I freaking love synthesizing ideas.
How’s that for nerdy?
I think my passion for bringing disparate ideas together started back in undergrad when I needed thesis statements for my essays. I learned very quickly that cramming too many unrelated ideas and examples into your paper = bad grade.
My attempts at writing essays on narrow topics, however, would invariably leave me with space to fill: Oh god, 600 more words left till I reach the required word count?! This would then lead to bullshi– I’m sorry, “redundant” sentences. I can’t write filler. It pains me.
I’ve gotten better at tackling a narrow topic, but only where word count is no issue. A 400 word blog post on one idea? No problem. Punchy, clear, I like it. But writing a book on that same topic? Yawwwwwn.
Nope, the deep dive approach into one specific subject is not for me. And so, out of defiance, I learned to bring many ideas together under one overarching thesis statement. After mastering that skill, my grades skyrocketed. It seems professors like this sort of thing (they just don’t teach it).
It began out of necessity, but now I actively seek out opportunities to synthesize ideas. Apparently I love challenges too, seeing as I chose to work with multipotentialites! How many interests ya got? Hells yea, let’s combine them. Bring it on.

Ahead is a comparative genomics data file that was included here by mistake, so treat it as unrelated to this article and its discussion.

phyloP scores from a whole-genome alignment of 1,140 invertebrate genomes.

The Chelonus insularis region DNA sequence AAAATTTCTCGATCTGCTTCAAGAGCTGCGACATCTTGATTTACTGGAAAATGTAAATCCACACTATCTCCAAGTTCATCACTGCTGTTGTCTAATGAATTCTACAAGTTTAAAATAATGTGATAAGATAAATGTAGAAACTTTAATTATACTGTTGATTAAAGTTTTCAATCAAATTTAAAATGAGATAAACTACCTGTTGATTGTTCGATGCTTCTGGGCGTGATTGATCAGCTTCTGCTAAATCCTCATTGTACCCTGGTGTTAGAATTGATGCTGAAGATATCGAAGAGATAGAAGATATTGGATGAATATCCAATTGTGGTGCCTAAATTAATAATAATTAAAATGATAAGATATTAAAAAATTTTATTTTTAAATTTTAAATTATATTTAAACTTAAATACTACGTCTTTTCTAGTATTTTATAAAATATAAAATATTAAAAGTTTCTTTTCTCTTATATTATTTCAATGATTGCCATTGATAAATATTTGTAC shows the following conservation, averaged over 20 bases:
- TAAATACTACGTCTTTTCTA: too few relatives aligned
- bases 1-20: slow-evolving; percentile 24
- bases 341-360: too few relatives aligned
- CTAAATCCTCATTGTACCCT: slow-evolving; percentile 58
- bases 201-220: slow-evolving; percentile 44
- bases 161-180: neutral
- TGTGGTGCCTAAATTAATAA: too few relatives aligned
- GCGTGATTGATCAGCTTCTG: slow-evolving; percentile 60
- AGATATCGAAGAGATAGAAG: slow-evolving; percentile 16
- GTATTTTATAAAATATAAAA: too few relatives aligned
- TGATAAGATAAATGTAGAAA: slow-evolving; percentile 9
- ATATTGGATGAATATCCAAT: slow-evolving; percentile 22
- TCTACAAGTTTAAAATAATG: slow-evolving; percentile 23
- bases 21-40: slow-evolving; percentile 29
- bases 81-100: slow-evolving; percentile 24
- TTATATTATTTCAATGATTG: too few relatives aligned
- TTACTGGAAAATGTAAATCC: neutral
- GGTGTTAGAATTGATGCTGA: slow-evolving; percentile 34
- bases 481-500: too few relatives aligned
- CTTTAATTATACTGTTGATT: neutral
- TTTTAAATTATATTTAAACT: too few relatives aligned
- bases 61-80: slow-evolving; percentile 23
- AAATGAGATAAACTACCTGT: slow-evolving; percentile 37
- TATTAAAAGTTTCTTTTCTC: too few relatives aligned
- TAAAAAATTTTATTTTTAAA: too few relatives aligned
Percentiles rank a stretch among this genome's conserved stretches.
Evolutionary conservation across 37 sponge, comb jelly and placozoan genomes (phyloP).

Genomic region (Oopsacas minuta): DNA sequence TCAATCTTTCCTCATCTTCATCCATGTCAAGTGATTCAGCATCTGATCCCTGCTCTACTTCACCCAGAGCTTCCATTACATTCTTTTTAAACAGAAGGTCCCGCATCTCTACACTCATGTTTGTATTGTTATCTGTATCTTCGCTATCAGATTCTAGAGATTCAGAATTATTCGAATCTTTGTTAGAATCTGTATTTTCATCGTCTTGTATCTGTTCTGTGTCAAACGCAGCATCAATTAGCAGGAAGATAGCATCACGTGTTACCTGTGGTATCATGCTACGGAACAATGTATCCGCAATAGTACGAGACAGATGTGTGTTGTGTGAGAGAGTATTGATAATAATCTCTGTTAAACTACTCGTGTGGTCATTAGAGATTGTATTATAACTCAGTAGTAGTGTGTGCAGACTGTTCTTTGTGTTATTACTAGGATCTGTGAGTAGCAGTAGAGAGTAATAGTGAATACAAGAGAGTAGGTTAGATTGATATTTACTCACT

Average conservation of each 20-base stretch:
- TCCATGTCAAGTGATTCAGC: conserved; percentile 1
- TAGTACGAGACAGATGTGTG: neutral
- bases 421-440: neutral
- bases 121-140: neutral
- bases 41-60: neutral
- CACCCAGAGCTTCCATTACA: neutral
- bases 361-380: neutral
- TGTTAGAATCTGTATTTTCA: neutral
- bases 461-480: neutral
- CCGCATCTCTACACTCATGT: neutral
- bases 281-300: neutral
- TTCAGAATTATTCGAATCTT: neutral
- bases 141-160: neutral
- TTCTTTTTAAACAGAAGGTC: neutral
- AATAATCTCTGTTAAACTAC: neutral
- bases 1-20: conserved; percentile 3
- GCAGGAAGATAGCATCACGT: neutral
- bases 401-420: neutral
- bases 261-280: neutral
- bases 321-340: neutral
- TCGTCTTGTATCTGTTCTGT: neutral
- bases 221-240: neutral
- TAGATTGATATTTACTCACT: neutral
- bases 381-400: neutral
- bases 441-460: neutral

I love the whole process of working with a multipod to combine many of their interests into one passion-based business. I love it. The brainstorming, the branding, the implementation. All of it.
Can idea synthesis be taught?
Most of the work I do with my students happens through intuition. Each student has a unique set of interests, which means that no two cases are alike.
Up until now, I never really considered whether there was method to my madness. We would just brainstorm till we came up with something. Sure, you can create an environment that’s conducive to brainstorming (and then do a lot of it), but is there a process beyond brainstorming?
Pondering this questions is what lead me to write my digital guide, Renaissance business.
What is a Renaissance Business?
A Renaissance Business is a business that allows you to combine many areas of interest and use many different skills on a regular basis.
In the guide, I took the process I go through with my students and systematized it so that other multipotentialites can apply it on their own. That seems like the best way to help the greatest number of people.
Three techniques to bring together unrelated interests
Here are three techniques to help you combine your interests in one business:
1. The overarching/umbrella theme
This approach is just what it sounds like. You spend a long time making lists of all your passions and skills and then you look for a pattern. Is there a common thread that runs throughout everything you do? Is there a particular way that you see the world?
Personal development and politics can be linked through the theme of “evolution” (both personal and social). Other broad themes that have been used effectively include: freedom, relationship, exploration and goal-setting.